Luminous: Miya Ando’s Prayer Flags

Night view of the blue painting in Miya Ando's Prayer Flag series. The other four paintings in the series are green, red, white, and yellow.

By Andrea Miller

Miya Ando, a New York-based artist who is the descendant of a samurai sword maker, has donated a series of unique aluminum plate paintings to the Tibetan Nuns Project. The paintings — five in total — are inspired by the colors of Tibetan prayer flags. The backs are coated with phosphorescence, which absorbs light throughout the day and at night emits a soft halo around the paintings. “Prayer flags emanate blessings into the air,” says Ando, “and I wanted to create artworks which similarly emanated light into darkness.”

Now through August 23, you can check out (and bid on) Ando’s Prayer Flag series via Paddle8.com. 100% of the sales from this special benefit auction will be donated directly to the Tibetan Nuns Project, which provides education and humanitarian aid to refugee nuns from Tibet and Himalayan regions of India.

In the current issue of the Shambhala Sun, I profile Miya Ando, along with two other Buddhist-inspired visual artists: Chrysanne Stathacos, who’s best known for making fragrant mandalas out of roses, and Sanford Biggers, who has created singing bowls out of hip-hop jewelry. This is an excerpt from that article:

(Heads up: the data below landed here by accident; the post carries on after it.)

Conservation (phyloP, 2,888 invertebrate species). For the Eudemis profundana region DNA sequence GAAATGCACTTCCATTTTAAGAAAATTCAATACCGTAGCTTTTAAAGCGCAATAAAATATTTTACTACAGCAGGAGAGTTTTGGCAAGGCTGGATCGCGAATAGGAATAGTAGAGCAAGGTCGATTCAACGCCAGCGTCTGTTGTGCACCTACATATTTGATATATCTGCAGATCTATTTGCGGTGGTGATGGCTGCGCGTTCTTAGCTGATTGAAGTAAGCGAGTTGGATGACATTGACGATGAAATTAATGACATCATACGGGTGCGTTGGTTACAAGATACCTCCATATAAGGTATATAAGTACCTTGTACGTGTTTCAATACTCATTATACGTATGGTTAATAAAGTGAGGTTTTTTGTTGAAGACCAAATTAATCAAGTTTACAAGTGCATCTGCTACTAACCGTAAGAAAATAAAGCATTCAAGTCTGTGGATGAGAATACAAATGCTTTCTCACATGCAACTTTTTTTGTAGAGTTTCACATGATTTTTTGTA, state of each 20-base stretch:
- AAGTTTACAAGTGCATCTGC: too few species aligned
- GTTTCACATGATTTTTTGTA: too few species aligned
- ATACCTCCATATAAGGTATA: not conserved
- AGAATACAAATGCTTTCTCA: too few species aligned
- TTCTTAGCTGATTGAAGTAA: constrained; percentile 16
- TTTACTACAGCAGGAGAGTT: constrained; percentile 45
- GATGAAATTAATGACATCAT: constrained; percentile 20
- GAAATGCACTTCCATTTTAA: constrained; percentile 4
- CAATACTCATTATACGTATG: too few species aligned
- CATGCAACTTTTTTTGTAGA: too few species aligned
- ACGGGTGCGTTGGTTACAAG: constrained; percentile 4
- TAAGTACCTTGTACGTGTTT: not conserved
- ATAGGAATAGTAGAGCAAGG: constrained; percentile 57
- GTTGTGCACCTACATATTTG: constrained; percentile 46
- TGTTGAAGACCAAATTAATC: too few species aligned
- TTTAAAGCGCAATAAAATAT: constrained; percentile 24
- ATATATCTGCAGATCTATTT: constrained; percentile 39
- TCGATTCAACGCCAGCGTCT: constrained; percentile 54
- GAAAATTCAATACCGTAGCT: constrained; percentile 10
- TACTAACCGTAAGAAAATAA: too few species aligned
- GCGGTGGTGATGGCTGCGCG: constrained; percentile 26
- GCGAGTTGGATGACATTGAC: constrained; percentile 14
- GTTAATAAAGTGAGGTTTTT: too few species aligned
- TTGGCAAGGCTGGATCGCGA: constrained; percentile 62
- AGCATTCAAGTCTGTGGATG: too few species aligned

“Miya Ando is wearing head-to-toe black, except for the pearly Buddhist prayer beads around her wrist. But greeting me at the door of her Brooklyn studio, what she wants to show me is pure, vibrant color: the robes she inherited from her grandfather.

“Ando’s grandfather was the head priest of a small Buddhist temple in Okayama, Japan, where she spent half her childhood. She remembers clearly the sound of chanting through the paper-thin walls and seeing her grandfather dressed in these robes, which she is now carefully unwrapping. They’re made of almost luminescent purple and orange damask and still smell faintly of temple incense.

“Purple is an unusual color for Nichiren Buddhist robes, Ando tells me, because it’s reserved for those who have been priests for fifty years or more. It is this purple and the contrasting orange that’s got her thinking about the impact of color and how she can incorporate it into her art.”